Some comments on the game…

  1. Components: The game came in a tube that seemed a bit worthless once I pulled the game out. The board curled a bit; but once I hung it on the wall, it has since flattened out (it’s fairly heavy). I don’t know how well the game stores, however – I put all the magnets and darts in a small box, and left the board up on the wall – storing it in the tube seemed way too annoying. The darts and magnets are very nice; they are extremely powerful and easily stick to the board. Six darts are included, and the small magnetic tokens are fairly little but easy enough to maneuver around the board. A sheet of small stickers is included for pieces that are in the homeland, but they didn’t fit on as well as I would like. I’ve had kids manhandle the darts and board and haven’t had any accidents or breakages yet, so I’m fairly happy with the high quality. I just wish it came in a nice box or something.
  2. Rules: The rules are in a small four-page book and are very nicely laid out. The game is so simple to teach that I don’t even bother to explain the rules before we start playing. I just have players start throwing darts and explain as we go.
  3. Map: I really enjoy how the game board is laid out. The territories are mostly larger than those in most conquest games (North America is only four sections), but there are small islands that can become important strategic launching areas. The light blue shaded areas also ease movement to smaller islands and keep the game from getting too clogged up. I also get a kick out of having Greenland as my capital, or fighting desperately over New Zealand for the victory.
  4. Darts: As neat as the map is, it’s still painfully obvious that the game is all about dart throwing. When I play against someone who is better than me, I simply watch in horror as they place dart after dart, marching their forces to taking over the entire world. Fortunately, most people that I play are just as bad or worse than I am, so most of our games are marathons of badly thrown missiles. You can obviously try the same strategies that are in many games, putting forces around the boards; but you’d still lose to an experienced dart thrower.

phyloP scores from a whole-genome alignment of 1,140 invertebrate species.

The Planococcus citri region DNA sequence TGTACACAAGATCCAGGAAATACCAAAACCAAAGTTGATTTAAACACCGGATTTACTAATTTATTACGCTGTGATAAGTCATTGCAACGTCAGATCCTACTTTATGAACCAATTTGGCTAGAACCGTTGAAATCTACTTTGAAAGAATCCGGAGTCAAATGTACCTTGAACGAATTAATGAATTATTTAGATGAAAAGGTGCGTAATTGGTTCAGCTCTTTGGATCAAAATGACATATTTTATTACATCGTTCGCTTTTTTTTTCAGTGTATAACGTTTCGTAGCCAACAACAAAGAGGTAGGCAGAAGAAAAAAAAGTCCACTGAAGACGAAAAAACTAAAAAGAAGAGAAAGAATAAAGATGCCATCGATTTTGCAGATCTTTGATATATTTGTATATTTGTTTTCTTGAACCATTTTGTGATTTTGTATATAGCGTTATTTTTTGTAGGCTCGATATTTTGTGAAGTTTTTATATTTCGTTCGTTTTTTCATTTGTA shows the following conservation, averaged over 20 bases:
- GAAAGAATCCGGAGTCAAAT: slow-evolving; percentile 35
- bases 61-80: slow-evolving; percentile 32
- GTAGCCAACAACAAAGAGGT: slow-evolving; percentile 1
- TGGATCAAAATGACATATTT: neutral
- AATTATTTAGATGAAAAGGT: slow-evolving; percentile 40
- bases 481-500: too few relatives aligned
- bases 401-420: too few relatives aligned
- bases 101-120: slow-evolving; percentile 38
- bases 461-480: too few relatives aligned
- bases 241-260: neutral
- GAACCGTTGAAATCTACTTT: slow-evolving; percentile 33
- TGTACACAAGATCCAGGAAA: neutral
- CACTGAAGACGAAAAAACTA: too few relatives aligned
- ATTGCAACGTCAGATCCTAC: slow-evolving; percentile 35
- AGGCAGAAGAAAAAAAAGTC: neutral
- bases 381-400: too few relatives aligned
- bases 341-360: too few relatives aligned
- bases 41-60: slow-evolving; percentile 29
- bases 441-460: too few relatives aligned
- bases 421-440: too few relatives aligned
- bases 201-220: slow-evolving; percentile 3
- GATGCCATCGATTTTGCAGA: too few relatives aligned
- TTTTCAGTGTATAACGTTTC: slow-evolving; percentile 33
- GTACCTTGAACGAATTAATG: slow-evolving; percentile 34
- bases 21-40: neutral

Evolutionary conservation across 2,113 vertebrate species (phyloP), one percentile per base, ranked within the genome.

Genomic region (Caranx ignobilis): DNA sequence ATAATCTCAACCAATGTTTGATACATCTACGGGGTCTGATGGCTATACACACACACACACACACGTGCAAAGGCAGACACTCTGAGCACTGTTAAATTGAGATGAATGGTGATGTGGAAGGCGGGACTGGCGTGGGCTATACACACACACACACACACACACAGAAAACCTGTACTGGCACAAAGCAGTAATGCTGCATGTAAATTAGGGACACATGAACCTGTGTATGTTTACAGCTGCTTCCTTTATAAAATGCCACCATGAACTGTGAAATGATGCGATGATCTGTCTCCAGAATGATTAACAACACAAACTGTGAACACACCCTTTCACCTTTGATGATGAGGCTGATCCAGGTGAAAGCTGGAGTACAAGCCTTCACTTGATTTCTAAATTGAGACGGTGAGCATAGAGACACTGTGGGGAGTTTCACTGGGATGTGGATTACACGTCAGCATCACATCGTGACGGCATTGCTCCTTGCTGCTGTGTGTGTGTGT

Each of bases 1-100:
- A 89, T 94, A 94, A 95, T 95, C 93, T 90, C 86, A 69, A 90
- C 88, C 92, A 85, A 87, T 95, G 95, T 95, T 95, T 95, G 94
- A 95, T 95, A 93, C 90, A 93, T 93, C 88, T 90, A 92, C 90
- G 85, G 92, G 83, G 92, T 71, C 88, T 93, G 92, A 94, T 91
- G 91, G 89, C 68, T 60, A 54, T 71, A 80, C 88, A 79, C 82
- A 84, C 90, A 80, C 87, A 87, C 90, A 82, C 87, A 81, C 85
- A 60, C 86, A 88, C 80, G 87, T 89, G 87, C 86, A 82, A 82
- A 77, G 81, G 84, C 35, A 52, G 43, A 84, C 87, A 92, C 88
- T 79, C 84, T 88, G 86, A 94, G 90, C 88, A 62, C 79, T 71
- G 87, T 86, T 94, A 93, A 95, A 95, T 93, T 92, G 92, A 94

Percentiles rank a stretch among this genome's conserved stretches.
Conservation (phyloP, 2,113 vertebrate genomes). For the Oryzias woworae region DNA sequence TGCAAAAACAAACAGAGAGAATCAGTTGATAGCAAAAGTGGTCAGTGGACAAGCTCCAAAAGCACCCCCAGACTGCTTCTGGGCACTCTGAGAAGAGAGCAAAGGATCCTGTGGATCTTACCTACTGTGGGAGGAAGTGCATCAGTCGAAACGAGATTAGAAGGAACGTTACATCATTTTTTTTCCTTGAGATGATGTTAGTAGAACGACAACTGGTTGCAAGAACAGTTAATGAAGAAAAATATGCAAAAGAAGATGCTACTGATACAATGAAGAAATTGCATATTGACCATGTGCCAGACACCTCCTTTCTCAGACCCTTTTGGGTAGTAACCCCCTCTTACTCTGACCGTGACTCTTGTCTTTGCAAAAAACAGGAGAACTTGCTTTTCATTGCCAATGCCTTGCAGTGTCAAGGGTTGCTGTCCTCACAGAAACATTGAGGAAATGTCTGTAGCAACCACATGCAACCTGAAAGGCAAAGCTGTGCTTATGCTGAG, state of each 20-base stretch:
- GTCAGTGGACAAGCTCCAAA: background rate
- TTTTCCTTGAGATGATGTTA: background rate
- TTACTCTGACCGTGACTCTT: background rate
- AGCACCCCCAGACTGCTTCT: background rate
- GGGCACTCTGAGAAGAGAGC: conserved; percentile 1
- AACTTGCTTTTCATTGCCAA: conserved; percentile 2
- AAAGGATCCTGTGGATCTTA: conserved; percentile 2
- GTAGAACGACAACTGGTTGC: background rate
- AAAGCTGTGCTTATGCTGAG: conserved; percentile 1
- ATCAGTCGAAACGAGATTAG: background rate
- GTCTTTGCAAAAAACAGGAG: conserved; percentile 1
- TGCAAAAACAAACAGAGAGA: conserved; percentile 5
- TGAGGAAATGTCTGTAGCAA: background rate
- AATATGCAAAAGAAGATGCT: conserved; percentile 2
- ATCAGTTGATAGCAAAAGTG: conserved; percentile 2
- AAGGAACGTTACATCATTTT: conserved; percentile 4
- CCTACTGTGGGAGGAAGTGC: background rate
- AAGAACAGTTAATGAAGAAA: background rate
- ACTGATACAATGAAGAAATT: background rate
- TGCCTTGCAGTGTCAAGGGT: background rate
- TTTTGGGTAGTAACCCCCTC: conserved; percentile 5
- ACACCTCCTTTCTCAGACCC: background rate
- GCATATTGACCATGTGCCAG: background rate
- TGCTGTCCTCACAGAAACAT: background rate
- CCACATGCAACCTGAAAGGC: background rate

5. Variants: An entire page of variants are included, which are basically different ways to throw darts at the board. However, they really are interesting – especially one in which players are attempting to send out missionaries. Others have the players race around the world. Really, the scenarios are fairly simple, but the fact is that they are different – keeping the replayability high.
  6. Fun Factor: Dart skill problems certainly doesn’t mean that the game isn’t fun – you’ve just got to play with people who aren’t experienced dart players. At the same time, it may be a way to work on your dart skills in a new and unusual way. For me, the game is simply an extremely humorous idea; and when I introduce it to folks, they have the same reaction – amusement and a willingness to try the novelty game. Teenagers and adults alike are often suckered in for a quick game of throwing darts. Who said board games aren’t physical?

All right, let’s face it – Dart Wars is a novelty game idea. It wasn’t as if I was glad to FINALLY fill this hole in my collection – I like the game, but it’s not one that I stay awake thinking about strategies. It’s simple, however, and the combat system is fast and enjoyable. I like throwing darts, and I hate most conquer the world games. But this one combines them in an enjoyable way. Throw out the dartboard, throw out Risk – this one combines both in an experience that you’ll not likely have elsewhere. Is it for you? If the name makes you smile, perhaps so.

Tom Vasel
“Real men play board games”

Other Resources for DartWars: